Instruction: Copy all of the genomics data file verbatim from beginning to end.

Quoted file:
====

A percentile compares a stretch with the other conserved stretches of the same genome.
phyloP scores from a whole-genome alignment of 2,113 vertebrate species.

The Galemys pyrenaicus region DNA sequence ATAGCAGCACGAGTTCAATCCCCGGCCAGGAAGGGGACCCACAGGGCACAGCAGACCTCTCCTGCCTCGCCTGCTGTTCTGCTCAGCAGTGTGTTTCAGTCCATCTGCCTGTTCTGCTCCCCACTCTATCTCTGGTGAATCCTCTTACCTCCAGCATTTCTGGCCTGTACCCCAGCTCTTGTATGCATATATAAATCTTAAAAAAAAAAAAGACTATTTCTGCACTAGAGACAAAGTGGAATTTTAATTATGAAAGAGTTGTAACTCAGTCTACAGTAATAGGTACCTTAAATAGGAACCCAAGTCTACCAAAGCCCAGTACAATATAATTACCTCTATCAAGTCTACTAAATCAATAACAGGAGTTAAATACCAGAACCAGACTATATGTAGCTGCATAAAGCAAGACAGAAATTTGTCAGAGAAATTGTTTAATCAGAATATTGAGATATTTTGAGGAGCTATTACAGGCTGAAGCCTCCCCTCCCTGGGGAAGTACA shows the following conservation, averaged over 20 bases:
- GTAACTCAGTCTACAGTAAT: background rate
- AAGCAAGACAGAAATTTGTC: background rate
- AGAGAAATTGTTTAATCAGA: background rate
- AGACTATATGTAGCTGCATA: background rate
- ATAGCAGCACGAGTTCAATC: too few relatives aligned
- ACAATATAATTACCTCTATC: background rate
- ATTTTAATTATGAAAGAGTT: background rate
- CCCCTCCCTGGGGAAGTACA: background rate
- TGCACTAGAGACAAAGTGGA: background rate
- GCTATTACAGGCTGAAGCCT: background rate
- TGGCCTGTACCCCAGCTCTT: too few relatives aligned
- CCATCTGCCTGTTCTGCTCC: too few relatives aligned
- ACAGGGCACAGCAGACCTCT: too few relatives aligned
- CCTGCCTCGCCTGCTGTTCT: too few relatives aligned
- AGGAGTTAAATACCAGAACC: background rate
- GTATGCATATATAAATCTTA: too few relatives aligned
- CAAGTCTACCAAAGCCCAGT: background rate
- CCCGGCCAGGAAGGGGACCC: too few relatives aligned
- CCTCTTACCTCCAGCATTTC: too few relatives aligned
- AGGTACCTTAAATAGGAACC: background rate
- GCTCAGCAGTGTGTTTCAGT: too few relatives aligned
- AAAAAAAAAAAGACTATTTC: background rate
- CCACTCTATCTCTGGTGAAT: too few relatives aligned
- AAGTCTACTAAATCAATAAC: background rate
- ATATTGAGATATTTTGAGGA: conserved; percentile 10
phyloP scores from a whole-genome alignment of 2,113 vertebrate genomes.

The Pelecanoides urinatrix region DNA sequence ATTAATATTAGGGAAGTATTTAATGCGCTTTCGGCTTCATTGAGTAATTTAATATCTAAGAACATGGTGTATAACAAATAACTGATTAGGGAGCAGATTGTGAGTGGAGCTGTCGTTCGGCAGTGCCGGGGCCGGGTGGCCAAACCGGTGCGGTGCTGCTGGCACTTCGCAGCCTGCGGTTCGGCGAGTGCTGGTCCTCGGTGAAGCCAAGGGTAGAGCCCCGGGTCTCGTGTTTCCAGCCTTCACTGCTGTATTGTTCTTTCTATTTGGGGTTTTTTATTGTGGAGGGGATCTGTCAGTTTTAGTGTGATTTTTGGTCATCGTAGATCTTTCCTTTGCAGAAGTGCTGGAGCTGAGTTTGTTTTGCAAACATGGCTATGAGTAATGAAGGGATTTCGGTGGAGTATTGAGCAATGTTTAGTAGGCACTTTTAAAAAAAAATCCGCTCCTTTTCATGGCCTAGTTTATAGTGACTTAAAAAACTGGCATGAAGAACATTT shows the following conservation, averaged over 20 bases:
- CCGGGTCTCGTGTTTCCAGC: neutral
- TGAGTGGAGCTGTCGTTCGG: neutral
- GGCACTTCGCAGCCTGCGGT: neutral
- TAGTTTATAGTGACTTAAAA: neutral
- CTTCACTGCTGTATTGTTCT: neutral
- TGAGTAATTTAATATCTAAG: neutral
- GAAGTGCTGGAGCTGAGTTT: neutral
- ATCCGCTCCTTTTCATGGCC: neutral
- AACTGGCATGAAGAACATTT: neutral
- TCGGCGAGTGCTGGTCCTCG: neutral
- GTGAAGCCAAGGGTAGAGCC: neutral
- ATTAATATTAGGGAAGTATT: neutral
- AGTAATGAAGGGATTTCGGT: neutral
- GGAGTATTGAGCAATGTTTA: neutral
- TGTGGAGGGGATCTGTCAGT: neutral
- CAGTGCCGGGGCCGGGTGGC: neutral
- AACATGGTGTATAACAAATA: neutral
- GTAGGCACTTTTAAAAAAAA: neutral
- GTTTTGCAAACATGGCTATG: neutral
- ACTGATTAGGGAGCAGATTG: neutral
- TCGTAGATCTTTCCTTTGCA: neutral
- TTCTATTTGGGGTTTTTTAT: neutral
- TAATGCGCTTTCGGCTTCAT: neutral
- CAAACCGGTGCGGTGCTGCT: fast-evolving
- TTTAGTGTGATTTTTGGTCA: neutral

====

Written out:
A percentile compares a stretch with the other conserved stretches of the same genome.
phyloP scores from a whole-genome alignment of 2,113 vertebrate species.

The Galemys pyrenaicus region DNA sequence ATAGCAGCACGAGTTCAATCCCCGGCCAGGAAGGGGACCCACAGGGCACAGCAGACCTCTCCTGCCTCGCCTGCTGTTCTGCTCAGCAGTGTGTTTCAGTCCATCTGCCTGTTCTGCTCCCCACTCTATCTCTGGTGAATCCTCTTACCTCCAGCATTTCTGGCCTGTACCCCAGCTCTTGTATGCATATATAAATCTTAAAAAAAAAAAAGACTATTTCTGCACTAGAGACAAAGTGGAATTTTAATTATGAAAGAGTTGTAACTCAGTCTACAGTAATAGGTACCTTAAATAGGAACCCAAGTCTACCAAAGCCCAGTACAATATAATTACCTCTATCAAGTCTACTAAATCAATAACAGGAGTTAAATACCAGAACCAGACTATATGTAGCTGCATAAAGCAAGACAGAAATTTGTCAGAGAAATTGTTTAATCAGAATATTGAGATATTTTGAGGAGCTATTACAGGCTGAAGCCTCCCCTCCCTGGGGAAGTACA shows the following conservation, averaged over 20 bases:
- GTAACTCAGTCTACAGTAAT: background rate
- AAGCAAGACAGAAATTTGTC: background rate
- AGAGAAATTGTTTAATCAGA: background rate
- AGACTATATGTAGCTGCATA: background rate
- ATAGCAGCACGAGTTCAATC: too few relatives aligned
- ACAATATAATTACCTCTATC: background rate
- ATTTTAATTATGAAAGAGTT: background rate
- CCCCTCCCTGGGGAAGTACA: background rate
- TGCACTAGAGACAAAGTGGA: background rate
- GCTATTACAGGCTGAAGCCT: background rate
- TGGCCTGTACCCCAGCTCTT: too few relatives aligned
- CCATCTGCCTGTTCTGCTCC: too few relatives aligned
- ACAGGGCACAGCAGACCTCT: too few relatives aligned
- CCTGCCTCGCCTGCTGTTCT: too few relatives aligned
- AGGAGTTAAATACCAGAACC: background rate
- GTATGCATATATAAATCTTA: too few relatives aligned
- CAAGTCTACCAAAGCCCAGT: background rate
- CCCGGCCAGGAAGGGGACCC: too few relatives aligned
- CCTCTTACCTCCAGCATTTC: too few relatives aligned
- AGGTACCTTAAATAGGAACC: background rate
- GCTCAGCAGTGTGTTTCAGT: too few relatives aligned
- AAAAAAAAAAAGACTATTTC: background rate
- CCACTCTATCTCTGGTGAAT: too few relatives aligned
- AAGTCTACTAAATCAATAAC: background rate
- ATATTGAGATATTTTGAGGA: conserved; percentile 10
phyloP scores from a whole-genome alignment of 2,113 vertebrate genomes.

The Pelecanoides urinatrix region DNA sequence ATTAATATTAGGGAAGTATTTAATGCGCTTTCGGCTTCATTGAGTAATTTAATATCTAAGAACATGGTGTATAACAAATAACTGATTAGGGAGCAGATTGTGAGTGGAGCTGTCGTTCGGCAGTGCCGGGGCCGGGTGGCCAAACCGGTGCGGTGCTGCTGGCACTTCGCAGCCTGCGGTTCGGCGAGTGCTGGTCCTCGGTGAAGCCAAGGGTAGAGCCCCGGGTCTCGTGTTTCCAGCCTTCACTGCTGTATTGTTCTTTCTATTTGGGGTTTTTTATTGTGGAGGGGATCTGTCAGTTTTAGTGTGATTTTTGGTCATCGTAGATCTTTCCTTTGCAGAAGTGCTGGAGCTGAGTTTGTTTTGCAAACATGGCTATGAGTAATGAAGGGATTTCGGTGGAGTATTGAGCAATGTTTAGTAGGCACTTTTAAAAAAAAATCCGCTCCTTTTCATGGCCTAGTTTATAGTGACTTAAAAAACTGGCATGAAGAACATTT shows the following conservation, averaged over 20 bases:
- CCGGGTCTCGTGTTTCCAGC: neutral
- TGAGTGGAGCTGTCGTTCGG: neutral
- GGCACTTCGCAGCCTGCGGT: neutral
- TAGTTTATAGTGACTTAAAA: neutral
- CTTCACTGCTGTATTGTTCT: neutral
- TGAGTAATTTAATATCTAAG: neutral
- GAAGTGCTGGAGCTGAGTTT: neutral
- ATCCGCTCCTTTTCATGGCC: neutral
- AACTGGCATGAAGAACATTT: neutral
- TCGGCGAGTGCTGGTCCTCG: neutral
- GTGAAGCCAAGGGTAGAGCC: neutral
- ATTAATATTAGGGAAGTATT: neutral
- AGTAATGAAGGGATTTCGGT: neutral
- GGAGTATTGAGCAATGTTTA: neutral
- TGTGGAGGGGATCTGTCAGT: neutral
- CAGTGCCGGGGCCGGGTGGC: neutral
- AACATGGTGTATAACAAATA: neutral
- GTAGGCACTTTTAAAAAAAA: neutral
- GTTTTGCAAACATGGCTATG: neutral
- ACTGATTAGGGAGCAGATTG: neutral
- TCGTAGATCTTTCCTTTGCA: neutral
- TTCTATTTGGGGTTTTTTAT: neutral
- TAATGCGCTTTCGGCTTCAT: neutral
- CAAACCGGTGCGGTGCTGCT: fast-evolving
- TTTAGTGTGATTTTTGGTCA: neutral